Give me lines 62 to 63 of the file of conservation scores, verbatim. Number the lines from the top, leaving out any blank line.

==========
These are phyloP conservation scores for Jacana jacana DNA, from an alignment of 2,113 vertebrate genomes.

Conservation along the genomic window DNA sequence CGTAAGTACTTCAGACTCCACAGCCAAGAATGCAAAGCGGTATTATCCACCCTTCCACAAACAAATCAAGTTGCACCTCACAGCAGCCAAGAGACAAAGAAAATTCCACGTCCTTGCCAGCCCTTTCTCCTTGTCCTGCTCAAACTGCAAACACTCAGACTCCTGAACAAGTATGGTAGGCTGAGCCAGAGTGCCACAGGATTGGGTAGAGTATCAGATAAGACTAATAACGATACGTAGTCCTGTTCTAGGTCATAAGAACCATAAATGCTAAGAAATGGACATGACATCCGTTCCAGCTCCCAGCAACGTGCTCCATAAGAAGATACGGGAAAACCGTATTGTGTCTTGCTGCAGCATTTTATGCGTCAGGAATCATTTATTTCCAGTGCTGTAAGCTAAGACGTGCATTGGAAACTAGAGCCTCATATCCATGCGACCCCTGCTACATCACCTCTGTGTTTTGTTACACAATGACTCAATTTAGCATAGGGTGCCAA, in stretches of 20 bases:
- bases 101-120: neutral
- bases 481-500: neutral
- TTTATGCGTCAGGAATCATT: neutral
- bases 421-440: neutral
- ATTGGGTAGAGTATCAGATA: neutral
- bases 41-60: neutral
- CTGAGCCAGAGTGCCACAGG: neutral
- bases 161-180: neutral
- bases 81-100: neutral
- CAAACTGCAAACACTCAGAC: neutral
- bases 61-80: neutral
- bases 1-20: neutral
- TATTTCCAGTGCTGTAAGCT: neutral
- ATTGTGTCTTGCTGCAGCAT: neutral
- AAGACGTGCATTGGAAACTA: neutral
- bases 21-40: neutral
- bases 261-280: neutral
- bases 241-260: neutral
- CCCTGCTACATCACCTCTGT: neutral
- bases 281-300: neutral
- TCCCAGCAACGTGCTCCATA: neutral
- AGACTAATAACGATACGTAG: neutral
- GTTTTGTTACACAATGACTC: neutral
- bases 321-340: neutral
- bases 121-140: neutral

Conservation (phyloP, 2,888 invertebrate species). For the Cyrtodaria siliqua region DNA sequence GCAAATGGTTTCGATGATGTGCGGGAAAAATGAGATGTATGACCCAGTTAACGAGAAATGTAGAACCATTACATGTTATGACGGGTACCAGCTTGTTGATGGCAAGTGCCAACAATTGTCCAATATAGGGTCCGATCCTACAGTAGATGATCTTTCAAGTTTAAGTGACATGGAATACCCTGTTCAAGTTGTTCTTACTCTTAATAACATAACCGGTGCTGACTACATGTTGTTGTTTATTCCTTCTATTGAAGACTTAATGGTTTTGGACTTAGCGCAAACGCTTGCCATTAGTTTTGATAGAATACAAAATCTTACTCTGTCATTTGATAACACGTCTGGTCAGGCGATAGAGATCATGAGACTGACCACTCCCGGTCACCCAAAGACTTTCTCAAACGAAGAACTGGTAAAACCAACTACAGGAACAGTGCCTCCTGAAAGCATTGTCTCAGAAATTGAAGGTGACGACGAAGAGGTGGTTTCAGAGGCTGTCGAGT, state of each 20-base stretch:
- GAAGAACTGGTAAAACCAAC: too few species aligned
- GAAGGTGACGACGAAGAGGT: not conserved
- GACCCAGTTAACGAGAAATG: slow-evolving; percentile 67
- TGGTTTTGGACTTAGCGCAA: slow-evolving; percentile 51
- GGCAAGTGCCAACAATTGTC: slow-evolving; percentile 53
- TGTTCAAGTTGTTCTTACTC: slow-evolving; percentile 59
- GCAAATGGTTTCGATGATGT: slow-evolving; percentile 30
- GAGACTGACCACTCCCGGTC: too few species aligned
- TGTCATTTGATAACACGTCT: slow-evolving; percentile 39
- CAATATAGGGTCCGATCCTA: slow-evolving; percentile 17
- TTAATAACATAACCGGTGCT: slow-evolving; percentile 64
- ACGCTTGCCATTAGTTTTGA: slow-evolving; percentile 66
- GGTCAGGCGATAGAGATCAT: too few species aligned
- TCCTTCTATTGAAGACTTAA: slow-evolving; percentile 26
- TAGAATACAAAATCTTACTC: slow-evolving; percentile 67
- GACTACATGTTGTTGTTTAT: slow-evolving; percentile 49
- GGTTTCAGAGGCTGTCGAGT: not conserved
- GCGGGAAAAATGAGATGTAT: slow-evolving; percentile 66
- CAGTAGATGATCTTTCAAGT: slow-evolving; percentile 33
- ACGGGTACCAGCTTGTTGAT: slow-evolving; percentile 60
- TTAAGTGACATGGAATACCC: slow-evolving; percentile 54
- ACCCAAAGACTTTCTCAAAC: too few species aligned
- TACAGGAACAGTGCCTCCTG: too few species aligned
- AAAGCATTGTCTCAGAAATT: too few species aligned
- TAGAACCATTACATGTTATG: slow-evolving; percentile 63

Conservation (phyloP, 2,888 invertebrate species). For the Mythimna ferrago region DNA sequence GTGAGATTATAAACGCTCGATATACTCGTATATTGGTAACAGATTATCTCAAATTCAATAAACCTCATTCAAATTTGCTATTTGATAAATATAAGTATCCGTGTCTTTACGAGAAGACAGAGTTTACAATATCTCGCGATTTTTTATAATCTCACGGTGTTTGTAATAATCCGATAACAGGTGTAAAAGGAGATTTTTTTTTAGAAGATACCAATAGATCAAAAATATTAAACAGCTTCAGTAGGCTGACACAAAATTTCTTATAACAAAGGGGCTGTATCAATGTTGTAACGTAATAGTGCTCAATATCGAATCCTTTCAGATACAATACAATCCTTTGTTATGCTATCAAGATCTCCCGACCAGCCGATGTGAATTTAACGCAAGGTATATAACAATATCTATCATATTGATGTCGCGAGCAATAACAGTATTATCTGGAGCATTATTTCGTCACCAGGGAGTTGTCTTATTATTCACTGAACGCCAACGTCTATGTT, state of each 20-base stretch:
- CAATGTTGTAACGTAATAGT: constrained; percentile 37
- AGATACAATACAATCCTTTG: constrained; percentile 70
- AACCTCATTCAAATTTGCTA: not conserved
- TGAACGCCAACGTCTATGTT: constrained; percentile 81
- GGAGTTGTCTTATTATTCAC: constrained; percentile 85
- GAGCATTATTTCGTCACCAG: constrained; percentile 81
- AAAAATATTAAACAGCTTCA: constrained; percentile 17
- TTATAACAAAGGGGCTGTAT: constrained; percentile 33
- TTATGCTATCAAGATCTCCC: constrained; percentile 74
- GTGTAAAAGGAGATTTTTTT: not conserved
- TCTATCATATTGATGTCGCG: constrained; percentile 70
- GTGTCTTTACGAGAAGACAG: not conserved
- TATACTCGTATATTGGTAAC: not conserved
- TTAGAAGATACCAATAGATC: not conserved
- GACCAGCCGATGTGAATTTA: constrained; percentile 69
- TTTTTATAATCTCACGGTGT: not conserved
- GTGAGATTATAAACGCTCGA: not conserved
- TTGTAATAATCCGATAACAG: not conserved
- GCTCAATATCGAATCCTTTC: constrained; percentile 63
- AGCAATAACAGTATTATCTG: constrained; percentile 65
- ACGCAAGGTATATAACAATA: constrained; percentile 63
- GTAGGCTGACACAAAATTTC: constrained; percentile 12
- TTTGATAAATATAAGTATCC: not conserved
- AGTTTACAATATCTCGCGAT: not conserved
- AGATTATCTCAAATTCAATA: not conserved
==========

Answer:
- TTATAACAAAGGGGCTGTAT: constrained; percentile 33
- TTATGCTATCAAGATCTCCC: constrained; percentile 74